March 28, 2001 (Washington) -- Can patients get access to marijuana to fight the ravages of disease, even though it's illegal to possess the drug under federal law? That question was argued before the U.S. Supreme Court on Wednesday.
At issue is whether so-called buyers' clubs have the right to provide pot to those who are seriously ill and suffering.
Several Supreme Court justices seemed skeptical.
"That's a vast expansion [of] any necessity defense I've ever heard of," Justice Antonin Scalia said. "It was kind of a blanket medical necessity," said Justice Sandra Day O'Connor in reference to an appellate decision supporting the marijuana users.
The current court battle began in California where, in 1996, voters authorized growing and possessing marijuana for medical use. That "compassionate use" justification put the state on a collision course with the federal government's antidrug laws. Eventually, the Justice Department filed a civil suit to shut down a buyers' club in Oakland, Calif., in 1998.
The Oakland Cannabis Buyers' Cooperative, with some 8,000 members, countered that even though it might be technically against the law to distribute marijuana, doing so was essential to those who would otherwise die, go blind, or suffer severe pain.
Despite such reasoning, a federal district court issued a preliminary injunction to stop the buyers' clubs from growing or distributing medical pot. Later, however, an appellate court ruled that the lower court could consider medical necessity to modify its injunction. That has permitted a handful to acquire marijuana legally under tight guidelines.
Meanwhile, the Justice Department appealed to the U.S. Supreme Court. Acting Solicitor General Barbara Underwood argued before the court that the FDA concluded that there is "insufficient reason to think [marijuana's] safe and effective."
In fact, a law passed by Congress in 1970 placed marijuana in the most restricted category for drugs.
If the buyers' club is ultimately shut down, people will resort to getting marijuana on the street, according to Gerald Uelmen, who handled the cooperative's case.
"We allow physicians to prescribe narcotic drugs, to even prescribe cocaine ... because we recognize there are some people who will get a medical benefit," he says.
Medical marijuana backers say their movement is growing. Voters in Alaska, Colorado, Maine, Nevada, Oregon, and Washington have passed measures similar to the one in California.
"This is not about legalizing marijuana, this is about making medical necessity [of marijuana] available to patients," says Jeff Jones, the founder of the buyers' club and the main defendant in the case.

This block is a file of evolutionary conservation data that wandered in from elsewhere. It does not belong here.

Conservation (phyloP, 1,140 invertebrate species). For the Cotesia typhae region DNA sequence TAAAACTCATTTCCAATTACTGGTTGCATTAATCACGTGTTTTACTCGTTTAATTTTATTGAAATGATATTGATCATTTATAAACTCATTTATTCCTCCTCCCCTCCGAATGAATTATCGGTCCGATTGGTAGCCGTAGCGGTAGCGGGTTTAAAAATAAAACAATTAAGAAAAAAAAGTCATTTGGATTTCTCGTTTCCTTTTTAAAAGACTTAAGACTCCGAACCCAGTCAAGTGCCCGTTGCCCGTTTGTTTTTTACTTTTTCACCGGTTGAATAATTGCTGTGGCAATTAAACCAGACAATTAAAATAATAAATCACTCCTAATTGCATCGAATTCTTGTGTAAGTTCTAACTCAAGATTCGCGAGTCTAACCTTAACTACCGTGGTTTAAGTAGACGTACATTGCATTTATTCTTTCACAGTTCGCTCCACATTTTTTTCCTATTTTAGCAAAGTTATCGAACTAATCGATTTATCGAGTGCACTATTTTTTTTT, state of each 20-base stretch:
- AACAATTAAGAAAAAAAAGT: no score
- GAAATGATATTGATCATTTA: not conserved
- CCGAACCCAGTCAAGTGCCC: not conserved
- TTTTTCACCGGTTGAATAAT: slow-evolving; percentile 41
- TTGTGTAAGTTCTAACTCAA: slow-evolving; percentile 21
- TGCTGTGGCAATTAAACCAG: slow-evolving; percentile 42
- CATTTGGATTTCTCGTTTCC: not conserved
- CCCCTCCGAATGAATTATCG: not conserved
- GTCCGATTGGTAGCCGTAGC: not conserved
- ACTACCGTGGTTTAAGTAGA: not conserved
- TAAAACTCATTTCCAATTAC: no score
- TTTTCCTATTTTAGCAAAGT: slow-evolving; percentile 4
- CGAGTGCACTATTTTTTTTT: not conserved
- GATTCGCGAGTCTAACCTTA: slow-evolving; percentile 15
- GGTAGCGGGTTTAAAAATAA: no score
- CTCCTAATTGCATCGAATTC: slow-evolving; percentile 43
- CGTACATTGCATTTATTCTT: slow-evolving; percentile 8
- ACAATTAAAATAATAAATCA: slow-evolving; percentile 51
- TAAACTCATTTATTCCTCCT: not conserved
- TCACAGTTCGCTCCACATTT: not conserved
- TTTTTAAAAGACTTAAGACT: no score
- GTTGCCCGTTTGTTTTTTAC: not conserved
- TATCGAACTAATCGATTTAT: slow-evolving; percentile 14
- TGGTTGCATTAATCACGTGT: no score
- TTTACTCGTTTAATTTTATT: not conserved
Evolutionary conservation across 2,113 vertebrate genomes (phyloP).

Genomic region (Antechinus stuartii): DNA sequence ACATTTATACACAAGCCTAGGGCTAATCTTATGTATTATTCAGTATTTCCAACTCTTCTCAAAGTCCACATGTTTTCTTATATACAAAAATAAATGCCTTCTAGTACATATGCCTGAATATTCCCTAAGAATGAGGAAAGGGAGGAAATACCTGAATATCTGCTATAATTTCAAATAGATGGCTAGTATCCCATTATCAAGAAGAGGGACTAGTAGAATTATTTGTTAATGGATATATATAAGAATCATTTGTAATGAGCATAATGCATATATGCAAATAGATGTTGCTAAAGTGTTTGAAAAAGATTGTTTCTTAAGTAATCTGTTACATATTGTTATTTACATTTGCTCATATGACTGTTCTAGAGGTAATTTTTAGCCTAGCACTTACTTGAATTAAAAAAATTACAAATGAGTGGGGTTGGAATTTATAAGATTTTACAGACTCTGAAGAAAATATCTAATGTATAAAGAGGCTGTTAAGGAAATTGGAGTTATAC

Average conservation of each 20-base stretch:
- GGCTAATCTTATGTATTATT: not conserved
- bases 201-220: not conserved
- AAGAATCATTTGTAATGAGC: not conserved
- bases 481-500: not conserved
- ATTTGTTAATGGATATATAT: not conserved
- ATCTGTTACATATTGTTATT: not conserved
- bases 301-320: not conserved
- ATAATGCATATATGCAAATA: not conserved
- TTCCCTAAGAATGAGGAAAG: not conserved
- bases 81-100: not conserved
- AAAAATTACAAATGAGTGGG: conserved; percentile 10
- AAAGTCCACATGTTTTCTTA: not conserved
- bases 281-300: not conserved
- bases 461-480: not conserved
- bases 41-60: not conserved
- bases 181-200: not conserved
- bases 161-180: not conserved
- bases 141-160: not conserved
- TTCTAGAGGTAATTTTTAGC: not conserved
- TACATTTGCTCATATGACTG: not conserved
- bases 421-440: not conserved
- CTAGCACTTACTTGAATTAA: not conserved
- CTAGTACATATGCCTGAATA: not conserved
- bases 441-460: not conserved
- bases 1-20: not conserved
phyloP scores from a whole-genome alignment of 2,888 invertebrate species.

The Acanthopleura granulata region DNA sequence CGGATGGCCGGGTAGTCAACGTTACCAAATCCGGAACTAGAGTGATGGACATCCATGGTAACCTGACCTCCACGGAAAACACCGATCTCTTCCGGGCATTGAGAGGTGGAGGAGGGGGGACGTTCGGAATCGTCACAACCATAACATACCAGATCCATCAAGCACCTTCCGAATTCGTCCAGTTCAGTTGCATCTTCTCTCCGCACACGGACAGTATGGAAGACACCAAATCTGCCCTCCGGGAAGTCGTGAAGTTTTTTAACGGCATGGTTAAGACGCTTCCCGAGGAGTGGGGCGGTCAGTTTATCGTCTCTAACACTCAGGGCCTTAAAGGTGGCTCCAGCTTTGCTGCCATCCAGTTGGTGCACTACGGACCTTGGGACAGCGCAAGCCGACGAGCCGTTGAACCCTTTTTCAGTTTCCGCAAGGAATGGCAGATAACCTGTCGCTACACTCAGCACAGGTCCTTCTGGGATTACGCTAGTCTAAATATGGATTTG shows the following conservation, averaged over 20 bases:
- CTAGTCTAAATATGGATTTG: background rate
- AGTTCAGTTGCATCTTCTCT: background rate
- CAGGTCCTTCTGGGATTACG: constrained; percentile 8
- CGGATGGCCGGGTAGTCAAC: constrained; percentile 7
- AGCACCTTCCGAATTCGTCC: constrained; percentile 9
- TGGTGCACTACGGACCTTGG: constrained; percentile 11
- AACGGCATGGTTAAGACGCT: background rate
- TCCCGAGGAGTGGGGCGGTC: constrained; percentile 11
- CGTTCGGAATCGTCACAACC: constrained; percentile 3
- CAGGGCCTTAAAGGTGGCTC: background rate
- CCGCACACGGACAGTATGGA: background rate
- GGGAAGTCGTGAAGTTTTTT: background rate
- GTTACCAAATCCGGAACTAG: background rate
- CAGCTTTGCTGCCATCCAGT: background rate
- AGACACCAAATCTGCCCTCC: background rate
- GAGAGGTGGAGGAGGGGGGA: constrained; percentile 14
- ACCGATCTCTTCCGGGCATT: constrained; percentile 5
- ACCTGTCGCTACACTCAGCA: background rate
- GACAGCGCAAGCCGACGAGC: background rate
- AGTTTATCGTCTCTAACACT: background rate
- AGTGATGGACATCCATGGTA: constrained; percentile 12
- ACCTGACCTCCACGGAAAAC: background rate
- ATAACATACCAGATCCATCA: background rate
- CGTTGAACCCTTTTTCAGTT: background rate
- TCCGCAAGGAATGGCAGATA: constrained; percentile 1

Yet, others have a different view.
"We are a compassionate society. No one wants to deprive sick people of something that could be really helpful to them. But we have good evidence that sick people are being harmed by using marijuana," says David Evans, who represents a coalition of more than 50 antidrug groups that filed a brief with the Court supporting the government's side.
Others argue that approving medical uses for an otherwise illegal product sends mixed messages to America's kids.
"The availability is teaching our children that marijuana is a medicine, and therefore, it can't be dangerous, it must be safe," says Sue Rusche, director of the National Families in Action.
Still, there are those who insist they would have suffered or died without marijuana.
"If it weren't for medical cannabis increasing my appetite, ... I wouldn't be here speaking to you today," testified Mike Alcalay, MD, an AIDS patient who's also the medical director of the Oakland cooperative.
Supporters of the Oakland Cannabis Buyers' Cooperative include the California Medical Association and the California Attorney General.
According to The Associated Press, White House spokesman Ari Fleischer says President Bush supports a federal ban on marijuana while endorsing the right of states to pass referendums like California's. But overall, Fleischer says, Bush opposes medicinal marijuana.
Two years ago, the Institute of Medicine issued a qualified endorsement of medical marijuana, saying it had potential value as a treatment for the wasting disorder associated with HIV, but also acknowledged that pot smoking increased the risk of cancer.
Currently, there are still eight people who hold FDA prescriptions to use medical marijuana under a revoked compassionate use program. One of those is Elvy Musikka of California, who receives 10 marijuana cigarettes daily from the government to control her glaucoma.
Efforts to keep the drug from Musikka and others who have been prescribed it are "unreasonable, arbitrary, and capricious," she says.